How to Be a Mindful Parent
(even when you are totally stressed)

By Mary Alice Grady, MS, APRN, CNM

Parents often experience more stress than those who are not parents.  The COVID-19 pandemic, the racism pandemic, and the current economic downturn have increased feelings of stress and anxiety for many parents,  and have influenced the health and overall well-being of families everywhere.  Many parents and children are experiencing feelings of uncertainty, injustice, anger, and even loss.  A few months ago, everyday life dramatically changed for many, straining family relationships.  Parents can do small things each day to help them connect with their family, manage stress, and support the growth and development of their child or children during this challenging time.

Self Care

It can be difficult for parents to squeeze self-care into their busy days.  However, taking even just a few minutes away from your daily routine to do something which helps you relax or brings you joy can restore your energy and help you parent the rest of the day.  Just like in an airplane emergency, we, as parents, have to put our oxygen masks on first before we can care for our children.  Parents can “recharge their battery” with just 5-10 minutes of doing something they enjoy such as reading a good book, exercising, meditating, listening to music, journaling, taking a bath or even just doing a few minutes of deep breathing. 

Self Compassion

Parents can be overly critical of themselves and experience negative thoughts and feelings around being a parent, especially when their child is struggling or during a time of intense stress or family conflict.  Practicing self-compassion, learning to treat yourself with the same kindness and consideration as would give to a friend, can reduce parenting stress and bring parents more joy. Parents can take a minute each day to do a brief two deep breath self-kindness exercise.  During the first deep breath send kindness to the people around you, and with the second breath, extend that same kindness to yourself.   Often it can be difficult to show compassion to ourselves, but even a brief self-compassion exercise can support feelings of kindness and love toward yourself and others.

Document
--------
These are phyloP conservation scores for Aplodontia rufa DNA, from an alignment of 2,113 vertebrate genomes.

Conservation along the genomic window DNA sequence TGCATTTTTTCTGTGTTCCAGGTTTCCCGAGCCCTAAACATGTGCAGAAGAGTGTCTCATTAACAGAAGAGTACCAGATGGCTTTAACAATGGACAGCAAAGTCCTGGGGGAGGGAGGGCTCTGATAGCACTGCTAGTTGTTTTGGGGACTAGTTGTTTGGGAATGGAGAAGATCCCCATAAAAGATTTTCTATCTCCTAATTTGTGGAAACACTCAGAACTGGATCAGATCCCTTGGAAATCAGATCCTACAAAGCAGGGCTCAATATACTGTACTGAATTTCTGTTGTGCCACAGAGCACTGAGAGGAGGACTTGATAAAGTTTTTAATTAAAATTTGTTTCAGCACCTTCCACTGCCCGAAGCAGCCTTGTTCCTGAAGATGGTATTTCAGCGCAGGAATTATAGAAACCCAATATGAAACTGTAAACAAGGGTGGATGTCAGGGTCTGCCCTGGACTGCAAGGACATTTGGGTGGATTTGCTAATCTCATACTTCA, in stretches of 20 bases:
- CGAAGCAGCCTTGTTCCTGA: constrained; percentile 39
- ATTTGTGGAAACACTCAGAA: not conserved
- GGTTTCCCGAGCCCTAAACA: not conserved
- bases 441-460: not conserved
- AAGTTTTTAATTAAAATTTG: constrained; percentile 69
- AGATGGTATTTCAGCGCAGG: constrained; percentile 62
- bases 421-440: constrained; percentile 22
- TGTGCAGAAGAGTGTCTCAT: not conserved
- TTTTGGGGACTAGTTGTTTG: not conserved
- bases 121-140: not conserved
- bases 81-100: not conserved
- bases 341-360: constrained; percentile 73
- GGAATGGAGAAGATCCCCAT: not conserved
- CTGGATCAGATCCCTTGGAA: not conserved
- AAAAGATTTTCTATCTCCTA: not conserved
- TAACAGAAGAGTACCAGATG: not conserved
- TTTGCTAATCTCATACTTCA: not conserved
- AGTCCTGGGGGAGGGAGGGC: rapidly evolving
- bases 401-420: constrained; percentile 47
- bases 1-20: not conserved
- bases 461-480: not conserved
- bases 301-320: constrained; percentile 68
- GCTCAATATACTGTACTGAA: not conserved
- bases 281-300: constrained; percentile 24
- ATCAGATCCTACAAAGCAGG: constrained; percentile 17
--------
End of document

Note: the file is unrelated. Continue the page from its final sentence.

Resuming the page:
Present Moment Awareness

When parents take time with their children, slow down, and pay attention, even if it’s just for a few moments a few times a day, they become more aware of what’s happening in the present moment.  They become more cognizant of thoughts, feelings, and sensations within their body.  This mindfulness practice can help parents experience a deeper connection with themselves and their family.  Parents may also become more aware of behaviors and patterns within their family which are not helpful.  When parents are aware in the present moment, they are more likely to choose how to respond instead of reacting to family situations and are more likely to act in a way which aligns more closely with their values.

Meaningful Moments

Doing small things that matter each day is a way parents can connect with their child or children.  When a parent shares one meaningful moment with a child each day, they create a pattern of meaningful moments over time.   This sends the message to a child that even though things are sometimes scary right now, “I am loved”.  Even if you are incredibly busy, taking a small break to be present with your child will let them know they matter.

We Are Stronger Together

Our culture often sends messages that we should be able to parent on our own without any help.  Now more than ever during this time of social distancing during the COVID 19 pandemic and the fight to eliminate systemic racism, parents need the support and help of others.  Make the effort to reach out and connect with family, friends, and your community to give support and get help, when needed, during this difficult time.

Mary Alice will be teaching a 6-Week Mindful Parenting Course on Tuesday evenings beginning June 30th.

now offering video therapy sessions

It's more important than ever to take care of your mental health, so all of our therapists are doing Telehealth and many have immediate openings for new clients.